Making a thing that's written once and stays that way for ever, is EASY. Dealing with something that the client told you would be a deck, and next month he wants it to be a separate house, and next month he wants it to be a boat, THAT is the problem. Or even if the specification doesn't change now, next year someone comes with the idea that their business requirements changed a little, and now he wants that deck turned into a glider. The real art is to make something you can turn into something else without having to rip everything out and start from scratch.
The problem isn't with knowing how to cut wood and hammer nails, or in the case of programming, how to write functions and loops. That's the EASY part. At least half the population can do that, if they wanted to do a few tutorials.
And the problem is when everyone who barely learned to cut wood or respectively write a for loop, thinks they're somehow qualified to judge architecture. Or worse yet, be incompetent enough to think everyone is trying to scam him, if they try to do a good and maintainable design.
That's the nightmare boss. The kind who knows just enough to think you're trying to scam him if you want a real database, instead of going with his idea to use the Windows SDK and save all the date in
Or the kind who's just barely competent to come with an idea like running the source code through an automated translation program, and maintain 3 different projects, one for each language, with the strings hard-coded in the text, and think you're trying to scam him if you want to do the extra work of extracting the strings into resource files. Strings which should have been in resource files in the first place, but, well, he didn't let the guys who programmed that monolithic monstrosity "unload him from money" by doing all that resource file stuff. (Again, true story.)
Oh, each of those knew the programming equivalent of cutting wood and hammering nails. But they were just in the Dunning-Kruger zone when it came to judging a design. They didn't know how to design something more like a pagoda than a deck, but were stupid enough to think that knowing how to cut wood is making them an expert on that too.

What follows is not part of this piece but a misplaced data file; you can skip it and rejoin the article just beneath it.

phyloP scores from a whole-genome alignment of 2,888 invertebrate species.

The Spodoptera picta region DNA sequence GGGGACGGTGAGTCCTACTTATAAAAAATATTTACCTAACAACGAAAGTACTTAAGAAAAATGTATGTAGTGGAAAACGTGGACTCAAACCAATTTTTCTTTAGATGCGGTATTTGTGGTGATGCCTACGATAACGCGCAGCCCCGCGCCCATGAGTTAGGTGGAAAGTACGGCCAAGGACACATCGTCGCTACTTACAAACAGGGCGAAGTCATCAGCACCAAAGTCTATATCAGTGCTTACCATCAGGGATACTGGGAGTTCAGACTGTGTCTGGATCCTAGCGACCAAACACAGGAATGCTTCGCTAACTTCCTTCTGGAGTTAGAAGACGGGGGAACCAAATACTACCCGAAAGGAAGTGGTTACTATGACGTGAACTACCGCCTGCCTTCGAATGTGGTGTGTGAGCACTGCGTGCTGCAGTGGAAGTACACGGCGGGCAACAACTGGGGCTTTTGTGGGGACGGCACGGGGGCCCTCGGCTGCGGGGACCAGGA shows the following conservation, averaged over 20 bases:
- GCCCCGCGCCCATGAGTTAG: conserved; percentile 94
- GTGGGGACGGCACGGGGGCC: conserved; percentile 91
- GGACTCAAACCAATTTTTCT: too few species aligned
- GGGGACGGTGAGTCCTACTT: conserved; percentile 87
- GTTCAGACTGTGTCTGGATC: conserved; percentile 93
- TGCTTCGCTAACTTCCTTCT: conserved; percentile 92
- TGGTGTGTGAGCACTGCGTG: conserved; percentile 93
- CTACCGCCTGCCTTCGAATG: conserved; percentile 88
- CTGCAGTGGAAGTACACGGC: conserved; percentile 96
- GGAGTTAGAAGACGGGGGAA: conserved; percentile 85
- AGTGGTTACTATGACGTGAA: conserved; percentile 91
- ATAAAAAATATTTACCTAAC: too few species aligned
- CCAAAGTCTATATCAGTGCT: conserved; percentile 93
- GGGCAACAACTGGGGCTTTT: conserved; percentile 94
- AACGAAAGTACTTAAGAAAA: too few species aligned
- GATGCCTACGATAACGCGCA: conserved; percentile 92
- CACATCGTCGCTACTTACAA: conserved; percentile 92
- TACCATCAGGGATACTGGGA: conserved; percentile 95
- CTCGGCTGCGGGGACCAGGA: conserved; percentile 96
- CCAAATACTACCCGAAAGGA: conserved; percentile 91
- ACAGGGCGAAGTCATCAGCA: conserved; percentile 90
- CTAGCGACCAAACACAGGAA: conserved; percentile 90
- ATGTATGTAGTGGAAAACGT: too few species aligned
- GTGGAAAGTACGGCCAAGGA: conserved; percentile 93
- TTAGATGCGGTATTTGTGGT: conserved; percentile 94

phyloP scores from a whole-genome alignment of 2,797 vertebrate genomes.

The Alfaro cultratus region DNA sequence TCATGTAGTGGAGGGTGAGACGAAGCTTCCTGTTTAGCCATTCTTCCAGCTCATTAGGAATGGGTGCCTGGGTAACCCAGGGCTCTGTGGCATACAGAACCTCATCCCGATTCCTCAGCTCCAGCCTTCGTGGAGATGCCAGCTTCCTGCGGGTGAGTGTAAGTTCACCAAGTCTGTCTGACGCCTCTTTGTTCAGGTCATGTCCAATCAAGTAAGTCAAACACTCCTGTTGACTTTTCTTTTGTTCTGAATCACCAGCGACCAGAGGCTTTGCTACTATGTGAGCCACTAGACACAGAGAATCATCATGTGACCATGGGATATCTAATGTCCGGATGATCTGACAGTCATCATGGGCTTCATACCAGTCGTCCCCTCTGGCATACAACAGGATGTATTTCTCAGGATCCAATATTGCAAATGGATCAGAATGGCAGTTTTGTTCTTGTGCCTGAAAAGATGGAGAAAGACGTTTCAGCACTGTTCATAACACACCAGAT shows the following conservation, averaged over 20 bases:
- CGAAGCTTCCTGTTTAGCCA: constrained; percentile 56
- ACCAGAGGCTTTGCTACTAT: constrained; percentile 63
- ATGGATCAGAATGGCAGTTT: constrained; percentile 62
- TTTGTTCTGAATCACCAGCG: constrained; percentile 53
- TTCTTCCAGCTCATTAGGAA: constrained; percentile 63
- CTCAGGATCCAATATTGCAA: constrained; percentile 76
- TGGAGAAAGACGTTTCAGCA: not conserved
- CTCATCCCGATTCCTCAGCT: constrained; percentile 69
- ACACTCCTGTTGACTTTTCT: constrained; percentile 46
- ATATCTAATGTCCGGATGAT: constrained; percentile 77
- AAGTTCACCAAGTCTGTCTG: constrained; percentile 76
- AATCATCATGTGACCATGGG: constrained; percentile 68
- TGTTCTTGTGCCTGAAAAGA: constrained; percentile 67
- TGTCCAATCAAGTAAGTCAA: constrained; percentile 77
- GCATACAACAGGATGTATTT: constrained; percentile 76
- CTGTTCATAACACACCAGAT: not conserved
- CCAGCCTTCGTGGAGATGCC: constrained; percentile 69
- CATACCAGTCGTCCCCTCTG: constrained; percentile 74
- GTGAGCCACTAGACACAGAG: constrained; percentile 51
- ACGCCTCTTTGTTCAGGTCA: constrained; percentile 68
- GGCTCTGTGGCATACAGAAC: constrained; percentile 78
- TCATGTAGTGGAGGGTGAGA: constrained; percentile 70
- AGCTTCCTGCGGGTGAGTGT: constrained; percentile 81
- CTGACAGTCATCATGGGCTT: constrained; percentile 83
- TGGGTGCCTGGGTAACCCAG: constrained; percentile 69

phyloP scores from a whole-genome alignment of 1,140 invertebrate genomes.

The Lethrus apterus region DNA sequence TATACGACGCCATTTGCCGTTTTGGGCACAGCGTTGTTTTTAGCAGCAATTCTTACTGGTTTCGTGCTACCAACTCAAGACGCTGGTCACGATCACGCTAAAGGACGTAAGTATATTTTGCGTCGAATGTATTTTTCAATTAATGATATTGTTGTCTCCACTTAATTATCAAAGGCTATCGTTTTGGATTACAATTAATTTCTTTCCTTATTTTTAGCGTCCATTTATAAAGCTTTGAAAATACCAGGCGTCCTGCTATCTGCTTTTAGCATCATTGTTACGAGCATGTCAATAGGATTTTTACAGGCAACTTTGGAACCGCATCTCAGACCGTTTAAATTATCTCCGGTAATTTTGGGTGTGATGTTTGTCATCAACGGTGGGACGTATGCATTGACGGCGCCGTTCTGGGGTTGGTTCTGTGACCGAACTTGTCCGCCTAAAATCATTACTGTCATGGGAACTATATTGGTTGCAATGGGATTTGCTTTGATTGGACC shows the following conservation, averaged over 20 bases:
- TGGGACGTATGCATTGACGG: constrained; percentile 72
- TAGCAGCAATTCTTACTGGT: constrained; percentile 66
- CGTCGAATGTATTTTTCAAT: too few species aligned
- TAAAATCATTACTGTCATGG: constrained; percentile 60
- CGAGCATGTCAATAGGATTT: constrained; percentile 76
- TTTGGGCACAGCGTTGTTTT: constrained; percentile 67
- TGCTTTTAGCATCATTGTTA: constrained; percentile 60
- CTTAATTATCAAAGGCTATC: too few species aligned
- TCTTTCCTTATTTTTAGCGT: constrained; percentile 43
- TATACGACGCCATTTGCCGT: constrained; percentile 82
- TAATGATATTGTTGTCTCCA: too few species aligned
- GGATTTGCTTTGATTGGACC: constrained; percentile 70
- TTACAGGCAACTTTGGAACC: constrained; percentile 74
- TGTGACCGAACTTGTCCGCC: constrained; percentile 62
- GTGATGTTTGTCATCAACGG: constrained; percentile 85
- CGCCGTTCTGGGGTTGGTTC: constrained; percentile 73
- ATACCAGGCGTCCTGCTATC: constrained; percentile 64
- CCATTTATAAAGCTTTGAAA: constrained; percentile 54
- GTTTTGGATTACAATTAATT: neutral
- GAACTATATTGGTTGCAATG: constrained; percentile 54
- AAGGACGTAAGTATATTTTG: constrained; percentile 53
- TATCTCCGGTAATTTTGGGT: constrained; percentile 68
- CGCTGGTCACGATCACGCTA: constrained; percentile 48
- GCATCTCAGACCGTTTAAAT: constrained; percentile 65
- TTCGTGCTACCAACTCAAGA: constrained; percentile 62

That said, of course, testing a candidate is still a great idea.
I don't think that's enough.
Most of the problems with programming aren't writing the code. Anyone can do a write-only program. You can even deliberately go the wrong way about it (I used to do program flow with ONLY goto statements just to annoy a professor who hated goto religiously) and still bend it to do what you wanted.
IMHO to really understand why you need all those patterns, and refactoring, and unit tests, and why you don't just put a connection as a public variable in class X and directly assign it in classes Y and Z (true story, saw that done verbatim), you need to really be thrown into a team and be given a million lines of code written by someone else and be told to make it do something that goes against every assumption that was made at design time. Again, it's not a particularly large system these days, but it will serve to illustrate the point that it's different from immediately finding everything in your own 1000-line test program.
So, no, I don't think just a little BASIC experience will make them understand the real problems better. In fact, it might just make it worse IMHO.
IMHO part of being a good leader is knowing how to delegate. If you're an MBA with no real skills in programming, GUI design, database management, etc, IMHO the solution isn't to learn just enough of ALL of those as to move from "outsider" to "taking decision based on being dangerously incompetent in that field." The solution is to find some people who know that and delegate.
If you don't have anyone you can possibly trust, or, like in TFA, you've actually gotten to the point where you think you're at the mercy of the programmers... well, the first step would be to ask yourself WTH went wrong. But that's ok. You can ask a second opinion. You can get a consultant to eyeball the design and tell you what's wrong or right about it. Or, you know, whatever.
But delegate to those who are the experts. Don't think you've become an expert by learning just a little BASIC. In fact, the latter is the worst possible thing you could do. Or close enough to the worst.
(Of course, in all above it's a generic "you", not, you know, you personally.)
Ask not what's inside your head, but what your head's inside of. -- J.J. Gibson